This was a people’s struggle for freedom from tyrannical rule. It was inspired by Guru Nanak’s egalitarian ideology, which treats all men and women, all religions and castes, as equal before One Creator Being. With their fighting power so enhanced, both, in numbers and in spirit, such an invincible people’s army, led by the Khalsa, was bound to be victorious over the forces of tyranny in the end. The more challenges they faced, the stronger they became. They resisted local oppression and they relieved the marauders from the north-west of their loot each time the latter returned with their spoils from Indian towns and countryside. They freed women and children from these raiders, otherwise to be sold as slaves in own countries.

Gender equality: lesson for 21st Century

For over 500 years before Guru Nanak Sahib, Islam had been the dominant influence. People copied the Islamic practice and women were hidden behind the “parda”, which the Guru rejected. Guru Amardas encouraged women to play an increasing role in the man dominated world, including full participation in religious matters. Women preachers were appointed by Guru ji.

There are many lessons to be learnt from the blood stained pages of 18th century Sikh history regarding organisational and gender equality issues. Today’s Sikh institutions in the hands of sant samaj deras (religious cults led by individuals) have not escaped the strong influence of Brahmanic social and gender biases in the Indian system. Chola wearing self proclaimed sants spread superstitious anti-Gurmat practices and attract large numbers of gullible women followers, otherwise denied equality in gurdwaras and in running Sikh affairs. Sikh women are sometimes excluded from doing religious seva in gurdwaras. There has been much controversy about Sikh women doing Kirtan (Gurbani singing) at Darbar Sahib. Yet, according to Bhai Ratan Singh Bhangu, young Jassa Singh Ahluwalia accompanied his Gursikh mother when she performed Kirtan Chaunki at Darbar Sahib during the period of Nawab Kapur Singh (about mid 18th century)ix.

According to Prof Prabhjot Kaur, today’s woman is demanding equality with man under the mistaken belief that men are superior to women; while Gurbani says that it is the woman who is “the best of the best” (“Sabh parvare mahe sresht”). So, “it is the man who is expected to follow the footsteps of the woman”! The qualities found in a “sohagan” need to be cultivated by all to win the Lord’s attention (Nadar),.regardless of the men/women bodies they occupy.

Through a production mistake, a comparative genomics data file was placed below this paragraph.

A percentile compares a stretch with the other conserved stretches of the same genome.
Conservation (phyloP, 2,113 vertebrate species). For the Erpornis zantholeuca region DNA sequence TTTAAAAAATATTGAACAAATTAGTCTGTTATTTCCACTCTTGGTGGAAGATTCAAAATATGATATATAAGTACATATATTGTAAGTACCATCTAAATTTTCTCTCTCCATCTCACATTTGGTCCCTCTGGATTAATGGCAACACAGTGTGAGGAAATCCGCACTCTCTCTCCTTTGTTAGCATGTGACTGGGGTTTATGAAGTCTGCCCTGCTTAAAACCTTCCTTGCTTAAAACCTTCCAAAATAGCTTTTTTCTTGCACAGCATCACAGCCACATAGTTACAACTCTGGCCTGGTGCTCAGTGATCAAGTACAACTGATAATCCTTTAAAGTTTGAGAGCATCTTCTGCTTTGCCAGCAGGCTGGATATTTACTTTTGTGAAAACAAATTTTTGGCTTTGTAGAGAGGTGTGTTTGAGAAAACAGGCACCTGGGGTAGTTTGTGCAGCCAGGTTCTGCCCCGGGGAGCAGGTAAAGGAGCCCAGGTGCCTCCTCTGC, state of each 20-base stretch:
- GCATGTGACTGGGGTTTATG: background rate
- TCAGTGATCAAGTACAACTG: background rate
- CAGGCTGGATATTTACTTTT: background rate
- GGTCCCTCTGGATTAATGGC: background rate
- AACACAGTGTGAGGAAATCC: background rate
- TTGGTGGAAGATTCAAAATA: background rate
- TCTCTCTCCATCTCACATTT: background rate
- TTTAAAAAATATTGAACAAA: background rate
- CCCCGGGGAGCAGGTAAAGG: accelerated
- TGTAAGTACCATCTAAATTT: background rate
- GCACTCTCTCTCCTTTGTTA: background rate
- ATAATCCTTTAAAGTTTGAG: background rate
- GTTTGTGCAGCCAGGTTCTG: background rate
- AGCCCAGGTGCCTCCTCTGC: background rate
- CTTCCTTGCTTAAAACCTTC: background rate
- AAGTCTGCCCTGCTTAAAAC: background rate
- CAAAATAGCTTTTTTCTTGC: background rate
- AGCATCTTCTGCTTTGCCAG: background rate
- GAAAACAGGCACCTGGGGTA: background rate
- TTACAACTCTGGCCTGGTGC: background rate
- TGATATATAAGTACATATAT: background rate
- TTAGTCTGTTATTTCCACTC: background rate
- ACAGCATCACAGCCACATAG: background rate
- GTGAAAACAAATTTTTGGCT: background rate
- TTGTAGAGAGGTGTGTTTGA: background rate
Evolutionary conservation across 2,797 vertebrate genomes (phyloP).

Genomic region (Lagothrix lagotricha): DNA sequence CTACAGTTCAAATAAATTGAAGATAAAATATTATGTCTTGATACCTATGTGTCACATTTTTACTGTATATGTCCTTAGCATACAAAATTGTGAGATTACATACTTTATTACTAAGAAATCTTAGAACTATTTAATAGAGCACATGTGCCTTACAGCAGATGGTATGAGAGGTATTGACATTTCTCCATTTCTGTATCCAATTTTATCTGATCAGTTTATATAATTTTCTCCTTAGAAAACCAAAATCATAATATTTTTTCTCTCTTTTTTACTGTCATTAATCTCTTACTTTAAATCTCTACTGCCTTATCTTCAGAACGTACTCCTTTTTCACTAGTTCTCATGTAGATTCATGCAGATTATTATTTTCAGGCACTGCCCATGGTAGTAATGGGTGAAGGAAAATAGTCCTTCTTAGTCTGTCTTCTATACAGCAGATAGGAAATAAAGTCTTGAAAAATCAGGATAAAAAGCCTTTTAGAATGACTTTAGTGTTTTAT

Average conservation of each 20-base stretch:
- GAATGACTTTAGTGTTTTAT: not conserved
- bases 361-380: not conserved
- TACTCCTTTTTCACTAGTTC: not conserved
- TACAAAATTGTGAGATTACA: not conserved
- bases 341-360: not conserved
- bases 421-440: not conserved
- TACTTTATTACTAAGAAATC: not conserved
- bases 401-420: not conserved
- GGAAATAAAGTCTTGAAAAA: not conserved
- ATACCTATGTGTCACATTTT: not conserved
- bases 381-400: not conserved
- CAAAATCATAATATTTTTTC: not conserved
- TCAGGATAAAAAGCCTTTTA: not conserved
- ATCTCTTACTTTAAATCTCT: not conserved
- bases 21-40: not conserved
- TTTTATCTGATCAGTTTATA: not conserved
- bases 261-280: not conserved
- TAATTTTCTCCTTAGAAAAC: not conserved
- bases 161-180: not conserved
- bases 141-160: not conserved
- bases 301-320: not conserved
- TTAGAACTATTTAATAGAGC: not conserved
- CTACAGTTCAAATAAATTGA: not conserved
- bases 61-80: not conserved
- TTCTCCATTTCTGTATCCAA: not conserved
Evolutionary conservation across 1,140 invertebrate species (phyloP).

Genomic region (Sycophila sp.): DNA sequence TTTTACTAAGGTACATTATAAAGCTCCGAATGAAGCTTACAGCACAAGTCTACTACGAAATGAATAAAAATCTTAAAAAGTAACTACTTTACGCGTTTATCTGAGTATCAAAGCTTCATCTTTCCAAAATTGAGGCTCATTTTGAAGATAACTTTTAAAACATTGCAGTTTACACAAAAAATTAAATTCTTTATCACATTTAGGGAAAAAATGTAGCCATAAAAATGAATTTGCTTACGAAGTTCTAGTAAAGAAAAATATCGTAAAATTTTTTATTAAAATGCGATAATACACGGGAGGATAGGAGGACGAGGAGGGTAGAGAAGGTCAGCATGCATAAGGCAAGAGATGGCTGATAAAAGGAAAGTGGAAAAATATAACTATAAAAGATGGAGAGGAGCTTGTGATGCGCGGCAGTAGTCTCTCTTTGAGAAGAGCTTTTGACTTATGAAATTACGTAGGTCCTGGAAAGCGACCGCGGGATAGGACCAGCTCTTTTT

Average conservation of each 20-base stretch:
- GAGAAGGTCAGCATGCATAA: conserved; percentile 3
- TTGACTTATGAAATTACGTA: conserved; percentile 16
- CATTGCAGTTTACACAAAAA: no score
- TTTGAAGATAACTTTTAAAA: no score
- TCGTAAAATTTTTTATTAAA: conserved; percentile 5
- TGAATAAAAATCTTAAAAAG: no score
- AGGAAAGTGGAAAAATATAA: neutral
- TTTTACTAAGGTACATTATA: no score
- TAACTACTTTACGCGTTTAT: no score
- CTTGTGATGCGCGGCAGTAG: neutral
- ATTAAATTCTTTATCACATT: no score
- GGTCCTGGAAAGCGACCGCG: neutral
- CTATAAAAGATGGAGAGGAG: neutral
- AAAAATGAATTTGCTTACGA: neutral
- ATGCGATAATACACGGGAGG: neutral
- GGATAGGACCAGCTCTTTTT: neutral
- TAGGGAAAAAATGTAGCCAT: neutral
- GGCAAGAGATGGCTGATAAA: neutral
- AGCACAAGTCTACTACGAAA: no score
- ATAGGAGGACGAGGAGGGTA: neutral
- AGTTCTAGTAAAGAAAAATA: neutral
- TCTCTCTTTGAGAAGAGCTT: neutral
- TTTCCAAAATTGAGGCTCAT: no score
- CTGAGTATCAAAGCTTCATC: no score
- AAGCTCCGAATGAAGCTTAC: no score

i Partly based on the author’s essay first published as souvenir booklet “Gurdwara Shahid Ganj Singh Singhania, Lahore”
ii Hari Ram Gupta, “History of the Sikhs” Vol II, Delhi 1978, p.62
iii Sabh parwaaray mahe saresht SGGS 371
iv A “sohagan” has thirty-two qualities, which according to Bhai Kahn Singh Nabha’s “Mahan Kosh” are: beauty, cleanliness, modesty, humility, concord, observance of religion, intelligence, knowledge, service, compassion, truth, dedicated love of spouse, purity of mind, patience, frugality, beneficence, sobriety, chivalry, active habits, house decoration, respect of elders, proficiency in music, poetry, painting, domestic science and embroidery, respectful attention to guests, and bringing up children.
v Vaar Asa SGGS p 473
vi An excellent article by Prof. Prabhjot Kaur in the Abstract of Sikh Studies reproduced on a cyber forum some years ago gave the impression that women are likely to have even greater advantage over men in the new age of science and technology which makes the masculine attributes less relevant to the question of gender equality.
vii Sources mainly Hari Ram Gupta, Harbans Singh, Satbir Singh and The Encyclopaedia of Sikhism PU.
viii Giani Gian Singh quoted by Harbans Singh, The heritage of The Sikh, Manohar, New Delhi, 1994, p 122
ix “Sun Khalsay Amrisar aayo,tin bhi darshan Pantheh paayo. Keeti chaunki premeh lai Suni Khalsay baho shaant bartai.” Ratan Singh Bhangu's SGPC publication "Sri Guru Panth Parkash" 1994 p. 290